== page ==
9 Proofreading Techniques To Help You Proofread Better
Meticulous editing and good proofreading techniques can save you a lot of embarrassment.
Many years ago, when I was working in printing and publishing, we had to print 1,000 posters promoting a new concert hall.
There were only four words on the poster—Concert Hall Grand Opening. It was only when the posters were being packed for dispatch that the delivery driver asked, “What’s a concept hall?”
Yes, everyone involved in the production process missed the clumsy spelling mistake.
Proofreading is vital
The episode has always stayed in my mind because it’s a classic lesson about why you need to proofread every word you write.
It doesn’t matter if you are writing for pleasure or business; mistakes can be costly.
You might not have to suffer the expense of reprinting 1,000 posters, but your writing reputation is valuable.
If you want to avoid the embarrassment of typos, grammar errors, and spelling mistakes, here are nine tips and techniques to help you proofread more accurately.
1. One problem at a time
Don’t overload your brain by trying to find every type of problem the first time you read through your text.
One of the best proofreading techniques is to take one type of error at a time and correct it. Focusing on a specific task is easier, and you are less likely to miss mistakes.
You can start with the formatting to check that you numbered your bullet lists correctly or that your paragraph spacing is consistent.
Then you could start your check for spelling errors.
2. Read it aloud
When you were at college or university, did you have a friend who often read aloud to help absorb information?
It’s a technique that can work for some people.
You can apply the same method when you proofread.
You are more likely to identify potential grammatical errors when you hear the sentences flowing into each other.
It’s often so much easier to identify a sentence as incorrect by reading it out loud.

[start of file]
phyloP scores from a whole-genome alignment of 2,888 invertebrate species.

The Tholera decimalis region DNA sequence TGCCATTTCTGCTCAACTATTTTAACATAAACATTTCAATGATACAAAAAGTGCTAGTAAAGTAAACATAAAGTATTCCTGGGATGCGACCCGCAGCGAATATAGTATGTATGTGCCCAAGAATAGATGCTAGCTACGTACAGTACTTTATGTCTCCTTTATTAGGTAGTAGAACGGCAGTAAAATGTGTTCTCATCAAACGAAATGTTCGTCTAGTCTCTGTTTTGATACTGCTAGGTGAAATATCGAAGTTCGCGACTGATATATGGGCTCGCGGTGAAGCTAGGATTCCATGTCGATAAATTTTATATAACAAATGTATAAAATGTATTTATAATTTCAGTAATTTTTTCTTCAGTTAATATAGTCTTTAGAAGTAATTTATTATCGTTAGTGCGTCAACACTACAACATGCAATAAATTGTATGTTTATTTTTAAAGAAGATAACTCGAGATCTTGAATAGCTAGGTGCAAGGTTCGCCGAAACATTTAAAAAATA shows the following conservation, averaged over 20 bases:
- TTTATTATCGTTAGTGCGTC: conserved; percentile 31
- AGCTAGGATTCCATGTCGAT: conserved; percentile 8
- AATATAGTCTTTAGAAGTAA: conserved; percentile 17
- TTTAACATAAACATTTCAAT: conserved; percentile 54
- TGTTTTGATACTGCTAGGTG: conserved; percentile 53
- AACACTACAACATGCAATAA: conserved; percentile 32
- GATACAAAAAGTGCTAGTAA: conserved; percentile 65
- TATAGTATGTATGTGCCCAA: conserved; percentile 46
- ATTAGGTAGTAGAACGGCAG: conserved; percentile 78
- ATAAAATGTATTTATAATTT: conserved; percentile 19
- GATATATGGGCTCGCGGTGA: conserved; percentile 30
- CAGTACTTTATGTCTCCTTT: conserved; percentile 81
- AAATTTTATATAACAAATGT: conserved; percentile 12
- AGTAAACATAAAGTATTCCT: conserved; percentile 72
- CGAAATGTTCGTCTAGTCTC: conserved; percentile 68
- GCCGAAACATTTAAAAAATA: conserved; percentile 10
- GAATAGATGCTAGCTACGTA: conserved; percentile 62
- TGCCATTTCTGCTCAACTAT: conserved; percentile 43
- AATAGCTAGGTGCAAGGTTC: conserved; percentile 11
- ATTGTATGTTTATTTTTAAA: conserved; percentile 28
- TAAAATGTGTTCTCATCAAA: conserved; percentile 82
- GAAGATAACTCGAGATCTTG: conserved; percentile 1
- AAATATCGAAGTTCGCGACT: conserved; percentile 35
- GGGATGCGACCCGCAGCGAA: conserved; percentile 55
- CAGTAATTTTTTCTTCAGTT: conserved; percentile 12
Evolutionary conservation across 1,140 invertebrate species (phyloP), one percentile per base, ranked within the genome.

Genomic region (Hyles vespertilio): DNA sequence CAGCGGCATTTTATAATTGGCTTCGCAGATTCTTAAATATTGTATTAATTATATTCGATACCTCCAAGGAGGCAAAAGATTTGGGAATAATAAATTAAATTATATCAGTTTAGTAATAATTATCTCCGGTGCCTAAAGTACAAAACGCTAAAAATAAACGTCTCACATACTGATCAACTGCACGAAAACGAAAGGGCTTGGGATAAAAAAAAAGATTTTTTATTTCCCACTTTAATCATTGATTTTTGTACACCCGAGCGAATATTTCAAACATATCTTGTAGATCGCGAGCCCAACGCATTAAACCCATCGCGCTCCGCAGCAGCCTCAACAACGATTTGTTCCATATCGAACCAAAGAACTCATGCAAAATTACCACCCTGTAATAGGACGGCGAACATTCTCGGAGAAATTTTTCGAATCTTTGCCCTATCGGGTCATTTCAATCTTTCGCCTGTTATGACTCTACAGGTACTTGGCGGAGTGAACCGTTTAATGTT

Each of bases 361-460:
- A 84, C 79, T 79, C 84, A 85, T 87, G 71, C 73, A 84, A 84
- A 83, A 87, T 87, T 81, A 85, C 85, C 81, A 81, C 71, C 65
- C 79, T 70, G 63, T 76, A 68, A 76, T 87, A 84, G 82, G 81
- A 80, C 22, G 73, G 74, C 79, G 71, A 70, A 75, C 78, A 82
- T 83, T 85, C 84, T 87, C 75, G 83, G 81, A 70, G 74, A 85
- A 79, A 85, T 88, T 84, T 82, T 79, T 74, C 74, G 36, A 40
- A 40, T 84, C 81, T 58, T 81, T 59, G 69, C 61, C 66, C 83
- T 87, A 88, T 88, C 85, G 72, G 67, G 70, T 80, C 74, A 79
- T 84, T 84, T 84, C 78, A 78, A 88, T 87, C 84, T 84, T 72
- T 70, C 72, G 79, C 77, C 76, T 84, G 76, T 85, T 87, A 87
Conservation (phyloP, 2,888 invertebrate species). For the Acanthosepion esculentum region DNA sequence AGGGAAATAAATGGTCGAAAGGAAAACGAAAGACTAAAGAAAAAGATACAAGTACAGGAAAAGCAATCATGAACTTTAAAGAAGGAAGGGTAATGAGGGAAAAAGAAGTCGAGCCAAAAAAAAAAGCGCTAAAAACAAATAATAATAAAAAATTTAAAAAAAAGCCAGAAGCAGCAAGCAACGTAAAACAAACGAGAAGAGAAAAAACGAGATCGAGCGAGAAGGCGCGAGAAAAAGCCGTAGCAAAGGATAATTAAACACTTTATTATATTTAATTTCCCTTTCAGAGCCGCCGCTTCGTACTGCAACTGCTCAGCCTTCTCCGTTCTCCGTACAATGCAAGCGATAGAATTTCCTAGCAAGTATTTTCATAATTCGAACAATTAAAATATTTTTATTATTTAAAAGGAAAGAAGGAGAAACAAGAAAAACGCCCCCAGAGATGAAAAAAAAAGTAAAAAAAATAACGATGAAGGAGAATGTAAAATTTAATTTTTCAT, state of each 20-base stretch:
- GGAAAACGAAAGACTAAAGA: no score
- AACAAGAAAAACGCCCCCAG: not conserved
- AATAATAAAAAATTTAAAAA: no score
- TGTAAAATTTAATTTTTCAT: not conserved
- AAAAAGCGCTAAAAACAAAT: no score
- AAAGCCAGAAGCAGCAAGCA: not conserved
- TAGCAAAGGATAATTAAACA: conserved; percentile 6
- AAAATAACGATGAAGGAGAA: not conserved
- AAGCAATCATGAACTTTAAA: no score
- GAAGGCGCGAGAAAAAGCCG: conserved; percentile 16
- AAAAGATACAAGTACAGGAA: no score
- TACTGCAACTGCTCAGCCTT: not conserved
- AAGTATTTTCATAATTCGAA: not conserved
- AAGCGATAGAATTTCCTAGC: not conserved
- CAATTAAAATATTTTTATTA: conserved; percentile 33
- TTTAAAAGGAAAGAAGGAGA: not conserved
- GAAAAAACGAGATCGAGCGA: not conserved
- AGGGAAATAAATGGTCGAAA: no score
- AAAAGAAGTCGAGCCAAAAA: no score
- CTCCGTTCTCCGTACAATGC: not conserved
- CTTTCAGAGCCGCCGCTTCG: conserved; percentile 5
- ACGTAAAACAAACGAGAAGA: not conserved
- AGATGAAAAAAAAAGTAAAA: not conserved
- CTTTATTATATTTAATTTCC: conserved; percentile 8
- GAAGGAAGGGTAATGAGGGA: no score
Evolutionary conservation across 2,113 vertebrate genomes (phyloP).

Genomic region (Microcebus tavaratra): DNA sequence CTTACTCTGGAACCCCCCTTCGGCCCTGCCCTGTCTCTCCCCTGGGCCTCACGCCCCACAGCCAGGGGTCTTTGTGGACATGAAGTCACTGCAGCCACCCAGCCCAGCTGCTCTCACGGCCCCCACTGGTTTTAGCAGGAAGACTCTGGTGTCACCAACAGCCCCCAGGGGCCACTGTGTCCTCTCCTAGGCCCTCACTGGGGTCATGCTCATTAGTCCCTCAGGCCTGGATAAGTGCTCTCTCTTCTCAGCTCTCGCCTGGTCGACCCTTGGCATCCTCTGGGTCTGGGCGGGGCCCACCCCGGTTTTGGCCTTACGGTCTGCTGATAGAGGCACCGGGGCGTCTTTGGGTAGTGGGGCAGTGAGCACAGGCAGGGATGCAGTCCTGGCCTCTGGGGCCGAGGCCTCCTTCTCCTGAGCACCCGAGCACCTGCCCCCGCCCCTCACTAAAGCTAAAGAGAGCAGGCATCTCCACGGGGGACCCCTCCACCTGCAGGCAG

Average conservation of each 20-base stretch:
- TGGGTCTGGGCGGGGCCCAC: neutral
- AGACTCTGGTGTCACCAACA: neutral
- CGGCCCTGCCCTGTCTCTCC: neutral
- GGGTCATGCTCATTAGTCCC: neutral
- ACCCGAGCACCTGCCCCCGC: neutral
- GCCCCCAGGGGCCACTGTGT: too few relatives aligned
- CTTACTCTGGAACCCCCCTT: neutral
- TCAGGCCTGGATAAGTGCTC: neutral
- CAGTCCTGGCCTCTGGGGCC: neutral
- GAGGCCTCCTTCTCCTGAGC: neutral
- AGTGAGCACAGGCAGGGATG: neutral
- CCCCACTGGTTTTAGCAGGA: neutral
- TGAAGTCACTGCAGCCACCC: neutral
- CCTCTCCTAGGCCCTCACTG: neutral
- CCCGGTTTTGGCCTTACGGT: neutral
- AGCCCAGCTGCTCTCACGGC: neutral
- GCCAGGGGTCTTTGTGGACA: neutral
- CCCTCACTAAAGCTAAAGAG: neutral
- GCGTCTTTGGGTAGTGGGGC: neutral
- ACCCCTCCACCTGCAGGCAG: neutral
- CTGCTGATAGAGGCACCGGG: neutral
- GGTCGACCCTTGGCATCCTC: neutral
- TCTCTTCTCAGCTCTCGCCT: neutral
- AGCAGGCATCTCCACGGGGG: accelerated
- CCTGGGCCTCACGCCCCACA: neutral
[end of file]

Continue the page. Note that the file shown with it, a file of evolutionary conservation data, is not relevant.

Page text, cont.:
You could also try reading it to someone else and see if they can pick up any errors.
3. Read it backward
Reading a text backward is one of the oldest proofreading techniques.
You can find many spelling and grammar mistakes when you aren’t focused on the flow of the text or story.
Your mind concentrates on the text, either word by word or sentence by sentence.
You aren’t concerned about the story, so you aren’t distracted by any plot elements.
Every punctuation mark, word, and sentence stands on its own.
4. Be fresh
If you are trying to proofread late at night when you are exhausted, you might want to give up and go to bed.
It takes a lot of concentration when you are trying to identify tiny errors in a lengthy document.
If you are tired, it’s a long slog, and you will miss a lot of mistakes.
It’s always much better and faster to tackle proofreading when you are fresh and relaxed.
You might find the best time for you is in the morning.
I know that proofreading is much easier and always more accurate if I work on checking texts before midday.
5. Check your facts
You are often citing or stating facts in your writing.
But you should always make sure that your facts are accurate. If necessary, cite a reliable source.
Check and double-check your sources to make sure. Then check that you have cited these statements correctly.
Also, triple-check that the facts are still 100% accurate when you refer to them in your own words.
6. Print it
Unless you are proofreading a 500-page novel, you should always try and work with a printed copy to help spot mistakes.